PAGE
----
Today’s NewsStand

Today’s NewsStand

By Iowa Hospital Association|
|February 18, 2021

Iowa news

Can employers mandate vaccines in Iowa? Controversial Senate bill would say no

Sen. Jim Carlin, R-Sioux City, volleyed several debunked antivaccination talking points at Iowa Department of Public Health’s Dr. Caitlin Pedati during a Tuesday afternoon meeting. Carlin asked why there were so many vaccinations now, noting he only got three or four shots as a child. He asked why more children seem to be sick with chronic diseases and whether vaccines could contribute to sudden infant death syndrome. He brought up the long-disproven theory that vaccines could cause autism. The extensive discussion of vaccines sprang from consideration of Senate File 193, a bill that would prohibit employers, schools, health care providers and other organizations from discriminating against people who are not vaccinated or requiring them to be vaccinated. (Iowa Capital Dispatch)

Health department to change reporting method for COVID-19 testing

The Iowa Department of Public Health announced it will change the way it reports COVID-19 test results on its website. The health department says changes are being made to try to improve public reporting. State epidemiologist Dr. Caitlin Pedati and Department of Human Services Director Kelly Garcia said the state will change the way it reports statistics to show total tests instead of individual tests. That means the positivity rate will go down. This approach is what they use to track the flu. Health officials said they’re making the change to prevent duplications as more people are being tested over and over again and as people will be able to do at-home tests. (KCCI)

State halts University of Iowa plans for new hospital in North Liberty

Given fervent opposition to a proposed $230 million University of Iowa Health Care hospital in North Liberty — including the economic threat posed to community providers like Mercy Iowa City — the State Health Facilities Council on Wednesday narrowly denied permission to proceed. Despite UIHC arguments that it is too full and desperate for more space, the five-member council charged with granting a certificate of need for the project sided by a slim 3-2 vote with opponents who argued a new 300,000-square-foot, 36-bed hospital is unnecessary and detrimental to existing care. (The Gazette)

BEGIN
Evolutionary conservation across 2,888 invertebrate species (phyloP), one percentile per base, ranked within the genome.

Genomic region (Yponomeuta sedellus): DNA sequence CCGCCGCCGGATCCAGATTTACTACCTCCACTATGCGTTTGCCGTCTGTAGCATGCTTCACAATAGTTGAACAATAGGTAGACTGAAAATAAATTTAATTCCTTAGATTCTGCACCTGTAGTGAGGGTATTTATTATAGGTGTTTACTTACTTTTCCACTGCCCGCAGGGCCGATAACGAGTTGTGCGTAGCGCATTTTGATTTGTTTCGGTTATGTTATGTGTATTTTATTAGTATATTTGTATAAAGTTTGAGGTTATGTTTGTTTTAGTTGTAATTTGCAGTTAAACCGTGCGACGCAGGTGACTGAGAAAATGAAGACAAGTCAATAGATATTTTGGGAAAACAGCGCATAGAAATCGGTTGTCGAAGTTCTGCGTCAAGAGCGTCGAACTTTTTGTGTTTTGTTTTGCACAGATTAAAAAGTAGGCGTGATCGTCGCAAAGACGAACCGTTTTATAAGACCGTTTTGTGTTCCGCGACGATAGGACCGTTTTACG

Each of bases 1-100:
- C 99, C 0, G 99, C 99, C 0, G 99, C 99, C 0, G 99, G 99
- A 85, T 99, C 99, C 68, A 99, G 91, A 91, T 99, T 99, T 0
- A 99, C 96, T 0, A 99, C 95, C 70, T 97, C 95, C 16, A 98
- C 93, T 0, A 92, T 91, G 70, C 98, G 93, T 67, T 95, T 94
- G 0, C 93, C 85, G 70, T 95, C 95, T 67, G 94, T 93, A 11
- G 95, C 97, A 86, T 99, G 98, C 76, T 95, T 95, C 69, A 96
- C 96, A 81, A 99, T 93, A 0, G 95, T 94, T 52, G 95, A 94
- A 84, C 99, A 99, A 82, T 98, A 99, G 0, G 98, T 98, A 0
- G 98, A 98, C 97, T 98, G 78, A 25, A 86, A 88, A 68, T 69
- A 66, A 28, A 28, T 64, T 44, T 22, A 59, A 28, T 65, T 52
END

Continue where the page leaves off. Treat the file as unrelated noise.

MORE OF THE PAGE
National news

Biden to pick Chiquita Brooks-LaSure to run Centers for Medicare and Medicaid Services, sources say

President Joe Biden is expected to nominate Chiquita Brooks-LaSure to lead the Centers for Medicare and Medicaid Services, two sources familiar with the decision told CNN. Brooks-LaSure, whose nomination to be CMS administrator would need Senate confirmation, was a top official at the agency during the Obama administration and worked to implement the 2010 Affordable Care Act. Before joining the Obama administration, she was part of the Democratic staff for the House Ways and Means Committee, where she also worked on the landmark health reform law. (CNN)

States to receive biggest boost yet in vaccine doses, White House tells governors

States will receive their biggest boost yet in coronavirus vaccine doses this week, a 23% increase over the previous week and a 57% increase since President Joe Biden took office, administration officials told governors. The White House announced that it’s doubling to 2 million the number of doses sent directly to pharmacies. (Des Moines Register)

Biden pitches COVID-19 relief plan, makes vaccine promise during town hall

President Joe Biden took questions on several topics, including the COVID-19 pandemic, vaccines and a $1.9 trillion coronavirus relief plan at a town hall event in Milwaukee Feb. 16 hosted by CNN. The president said COVID-19 vaccines will be available to all Americans within six months. (Becker’s Hospital Review)

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